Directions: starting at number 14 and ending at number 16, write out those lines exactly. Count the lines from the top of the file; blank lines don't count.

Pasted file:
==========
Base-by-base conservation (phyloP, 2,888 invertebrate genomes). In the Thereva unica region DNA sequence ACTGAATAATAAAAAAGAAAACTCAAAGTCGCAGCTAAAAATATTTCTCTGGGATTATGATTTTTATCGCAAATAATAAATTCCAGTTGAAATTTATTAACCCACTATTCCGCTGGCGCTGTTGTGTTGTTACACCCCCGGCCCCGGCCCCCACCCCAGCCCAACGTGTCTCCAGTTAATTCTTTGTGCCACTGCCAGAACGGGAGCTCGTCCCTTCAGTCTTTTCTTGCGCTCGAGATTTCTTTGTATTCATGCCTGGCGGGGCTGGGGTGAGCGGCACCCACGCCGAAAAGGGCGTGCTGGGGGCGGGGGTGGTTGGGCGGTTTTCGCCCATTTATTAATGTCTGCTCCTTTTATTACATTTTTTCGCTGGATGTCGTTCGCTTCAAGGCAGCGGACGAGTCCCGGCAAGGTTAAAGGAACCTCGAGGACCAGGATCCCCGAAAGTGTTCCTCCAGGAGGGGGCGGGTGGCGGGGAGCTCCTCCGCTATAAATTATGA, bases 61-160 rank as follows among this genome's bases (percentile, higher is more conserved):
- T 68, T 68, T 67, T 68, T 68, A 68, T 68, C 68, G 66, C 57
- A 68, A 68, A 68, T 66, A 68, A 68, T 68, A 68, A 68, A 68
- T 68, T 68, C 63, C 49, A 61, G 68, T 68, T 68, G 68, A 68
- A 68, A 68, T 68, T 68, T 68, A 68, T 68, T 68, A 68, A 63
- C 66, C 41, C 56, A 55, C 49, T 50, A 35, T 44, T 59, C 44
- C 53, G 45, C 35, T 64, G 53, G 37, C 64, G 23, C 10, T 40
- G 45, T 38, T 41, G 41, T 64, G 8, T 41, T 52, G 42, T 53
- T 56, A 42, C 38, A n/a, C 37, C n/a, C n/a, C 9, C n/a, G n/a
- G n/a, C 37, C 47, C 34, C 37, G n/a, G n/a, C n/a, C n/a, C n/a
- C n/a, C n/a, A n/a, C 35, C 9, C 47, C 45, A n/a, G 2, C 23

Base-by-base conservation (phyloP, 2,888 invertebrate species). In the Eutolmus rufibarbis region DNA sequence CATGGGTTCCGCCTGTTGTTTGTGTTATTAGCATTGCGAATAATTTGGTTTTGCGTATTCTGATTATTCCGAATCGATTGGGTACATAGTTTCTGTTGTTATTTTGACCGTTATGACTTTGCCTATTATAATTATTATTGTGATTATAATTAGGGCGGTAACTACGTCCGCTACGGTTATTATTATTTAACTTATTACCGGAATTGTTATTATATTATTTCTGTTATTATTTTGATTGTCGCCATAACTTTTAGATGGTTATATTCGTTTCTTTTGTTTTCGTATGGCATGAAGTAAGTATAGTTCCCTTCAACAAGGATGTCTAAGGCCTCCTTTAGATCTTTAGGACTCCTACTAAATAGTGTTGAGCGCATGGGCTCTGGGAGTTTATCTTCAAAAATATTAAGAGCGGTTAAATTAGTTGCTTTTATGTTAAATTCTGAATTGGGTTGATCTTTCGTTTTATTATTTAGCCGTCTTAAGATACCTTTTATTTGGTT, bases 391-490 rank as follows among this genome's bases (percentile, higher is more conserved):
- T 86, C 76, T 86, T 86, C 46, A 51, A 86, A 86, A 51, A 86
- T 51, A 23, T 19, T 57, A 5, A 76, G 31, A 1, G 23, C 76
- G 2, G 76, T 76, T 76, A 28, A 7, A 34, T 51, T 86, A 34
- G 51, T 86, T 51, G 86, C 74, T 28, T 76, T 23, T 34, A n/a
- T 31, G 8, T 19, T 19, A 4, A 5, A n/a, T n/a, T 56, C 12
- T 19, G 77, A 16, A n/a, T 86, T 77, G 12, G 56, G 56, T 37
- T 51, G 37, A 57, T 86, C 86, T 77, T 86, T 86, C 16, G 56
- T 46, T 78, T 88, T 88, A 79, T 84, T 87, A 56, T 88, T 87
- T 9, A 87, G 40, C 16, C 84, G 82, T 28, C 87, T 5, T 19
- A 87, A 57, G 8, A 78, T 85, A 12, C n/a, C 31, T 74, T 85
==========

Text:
- T 51, A 23, T 19, T 57, A 5, A 76, G 31, A 1, G 23, C 76
- G 2, G 76, T 76, T 76, A 28, A 7, A 34, T 51, T 86, A 34
- G 51, T 86, T 51, G 86, C 74, T 28, T 76, T 23, T 34, A n/a